WASHINGTON, Jan. 4, 2011 - “Spiral Shadow” is a great album title for the latest from Savannah, Georgia’s Kylesa. In one fell swoop, it captures the band’s penchant for twisting rhythms and ethereal melodies. The successor to 2009’s stellar “Static Tensions,” “Spiral Shadow” contains all these traits and more, continuing the group’s recent journey into jittery, psychedelic metal. It’s a trip taken with fresh footsteps given Kylesa has upgraded its sonic identity with pop sensibilities, giving “Spiral Shadow” a polished sheen.
Kylesa’s lineup is unusual as two guitarists duel two drummers while a bassist mediates the battle. After four previous full-lengths, they’ve tamed this dichotomy by keeping the percussion simple but punchy and the guitars trippy and meandering. It’s a winning formula perfected by the clashing vocals of male vocalist/guitarist Phillip Cope and female singer/guitarist Laura Pleasants. “Spiral Shadow” is no different, boasting the equality between sludgy and soothing that has always been the group’s sound.
“Tired Climb” superbly captures this balance with a song as heavy as it is hazy. It’s analogous to sun-cooked blacktop – the jittery drums are the track’s roasting asphalt, its shimmering guitar chords the waves of heat. The explosive riffs take front and center, bursting with the energetic hum of muscle cars.
“Cheating Synergy” charges ahead with buzzing bass notes, unhinged percussion and twinkling guitar leads which fall like acid rain. “Drop Out” unfolds like a thunderstorm, beginning with a drumming downpour soon interspersed with moody acoustic chords and earthshaking riffs like lightning bolts. “Crowded Road” earns its name by exuding an anxious quality in all three of the instruments jostling for listeners’ attention.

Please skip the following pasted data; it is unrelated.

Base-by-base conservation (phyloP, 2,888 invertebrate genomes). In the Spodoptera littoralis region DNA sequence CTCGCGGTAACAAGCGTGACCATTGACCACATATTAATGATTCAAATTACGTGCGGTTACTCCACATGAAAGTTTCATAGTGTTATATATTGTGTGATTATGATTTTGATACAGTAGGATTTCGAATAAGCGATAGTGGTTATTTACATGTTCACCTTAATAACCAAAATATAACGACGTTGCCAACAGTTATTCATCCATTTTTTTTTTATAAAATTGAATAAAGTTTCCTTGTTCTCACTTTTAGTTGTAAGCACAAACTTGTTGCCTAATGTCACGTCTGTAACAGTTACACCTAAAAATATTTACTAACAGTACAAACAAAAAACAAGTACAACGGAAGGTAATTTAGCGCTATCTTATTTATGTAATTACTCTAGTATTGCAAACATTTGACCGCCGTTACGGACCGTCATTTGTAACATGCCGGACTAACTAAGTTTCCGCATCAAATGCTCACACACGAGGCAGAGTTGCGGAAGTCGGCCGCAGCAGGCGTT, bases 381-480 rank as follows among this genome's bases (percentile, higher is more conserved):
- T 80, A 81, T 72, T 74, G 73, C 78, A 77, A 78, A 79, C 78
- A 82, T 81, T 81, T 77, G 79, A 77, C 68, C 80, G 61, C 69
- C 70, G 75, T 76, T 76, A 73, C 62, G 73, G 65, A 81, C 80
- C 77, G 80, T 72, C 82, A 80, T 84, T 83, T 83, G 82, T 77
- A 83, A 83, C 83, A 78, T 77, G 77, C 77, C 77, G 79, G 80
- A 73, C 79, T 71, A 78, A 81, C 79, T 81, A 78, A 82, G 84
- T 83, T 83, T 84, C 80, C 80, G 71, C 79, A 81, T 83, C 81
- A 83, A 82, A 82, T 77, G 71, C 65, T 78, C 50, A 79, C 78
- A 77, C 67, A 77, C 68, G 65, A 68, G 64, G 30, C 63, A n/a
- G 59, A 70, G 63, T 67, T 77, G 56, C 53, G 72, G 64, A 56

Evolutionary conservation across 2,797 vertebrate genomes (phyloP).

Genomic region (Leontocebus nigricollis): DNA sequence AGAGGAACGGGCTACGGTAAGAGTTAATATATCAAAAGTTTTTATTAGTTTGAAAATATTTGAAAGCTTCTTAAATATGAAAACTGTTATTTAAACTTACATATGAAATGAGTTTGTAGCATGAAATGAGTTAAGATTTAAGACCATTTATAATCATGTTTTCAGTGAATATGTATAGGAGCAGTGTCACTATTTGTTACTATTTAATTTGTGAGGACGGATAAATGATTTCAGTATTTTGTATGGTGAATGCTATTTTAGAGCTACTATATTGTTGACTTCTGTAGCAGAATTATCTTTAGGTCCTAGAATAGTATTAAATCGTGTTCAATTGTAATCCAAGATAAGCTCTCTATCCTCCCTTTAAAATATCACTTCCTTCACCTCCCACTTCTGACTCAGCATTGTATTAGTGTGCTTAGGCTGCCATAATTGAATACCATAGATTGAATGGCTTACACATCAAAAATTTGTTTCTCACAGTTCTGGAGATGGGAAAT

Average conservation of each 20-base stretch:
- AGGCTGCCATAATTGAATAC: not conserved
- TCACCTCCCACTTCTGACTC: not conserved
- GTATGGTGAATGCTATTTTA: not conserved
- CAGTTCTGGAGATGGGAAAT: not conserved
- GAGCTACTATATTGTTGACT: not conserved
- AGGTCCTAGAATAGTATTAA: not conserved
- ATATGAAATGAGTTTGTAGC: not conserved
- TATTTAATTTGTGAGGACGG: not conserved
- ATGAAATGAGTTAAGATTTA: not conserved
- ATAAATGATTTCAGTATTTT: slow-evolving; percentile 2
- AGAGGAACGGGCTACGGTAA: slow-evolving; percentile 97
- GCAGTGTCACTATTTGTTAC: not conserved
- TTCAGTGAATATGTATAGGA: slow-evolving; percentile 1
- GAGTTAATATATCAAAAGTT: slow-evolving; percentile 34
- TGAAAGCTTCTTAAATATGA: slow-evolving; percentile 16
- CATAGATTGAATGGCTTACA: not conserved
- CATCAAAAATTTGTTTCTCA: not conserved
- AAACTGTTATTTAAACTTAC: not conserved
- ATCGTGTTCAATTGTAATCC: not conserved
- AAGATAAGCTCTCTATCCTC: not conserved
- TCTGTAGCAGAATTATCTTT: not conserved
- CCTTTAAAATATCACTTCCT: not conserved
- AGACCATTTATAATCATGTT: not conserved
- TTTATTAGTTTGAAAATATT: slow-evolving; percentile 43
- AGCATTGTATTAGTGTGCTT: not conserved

The energy to this point is so palpable the laid-back “Don’t Look Back” seems more distracting than delightful. It should prove divisive among heavy metal fanatics as its only qualities are delirious guitar work and a simple, mantra-like chorus worthy of pop radio. “Distance Closing In” starts equally slow, its smoky chords leading listeners into fiery, defiant heavy metal. “To Forget” drifts like a wisp of incense, eventually erupting into a jam session of hallucinogenic riffs among the most organic moments on the CD.
“Forsaken” rattles and hums with noticeable agitation, feeling like it will fly apart at any second. Catharsis never comes, leaving listeners begging for relief from the track’s eerie sing-songs and ominous guitars. The title track is next, attacking with an assortment of sultry melodies befitting a jam session. It’s a mesmerizing centerpiece, its maze-like structure intricate and interesting enough for a grand finale.
“Back and Forth” thus falls flat, its combination of psychedelic fuzz and pop-punk singing feeling insincere. “Dust” closes the album down with a sojourn through wavering distortion and ringing guitar notes, ending the record on a resounding frequency deep in one’s chest.
“Spiral Shadow” smoothes out Kylesa’s rough edges by delivering their most streamlined album yet. It isn’t perfect, but its alternating poignancy and passion save the day. At times catchy, at other crusty, it’s as great a fit for the mainstream as it is for metalheads.
“Don’t Look Back”
“Distance Closing In”
“Back and Forth”
Rating: 8 out of 10.
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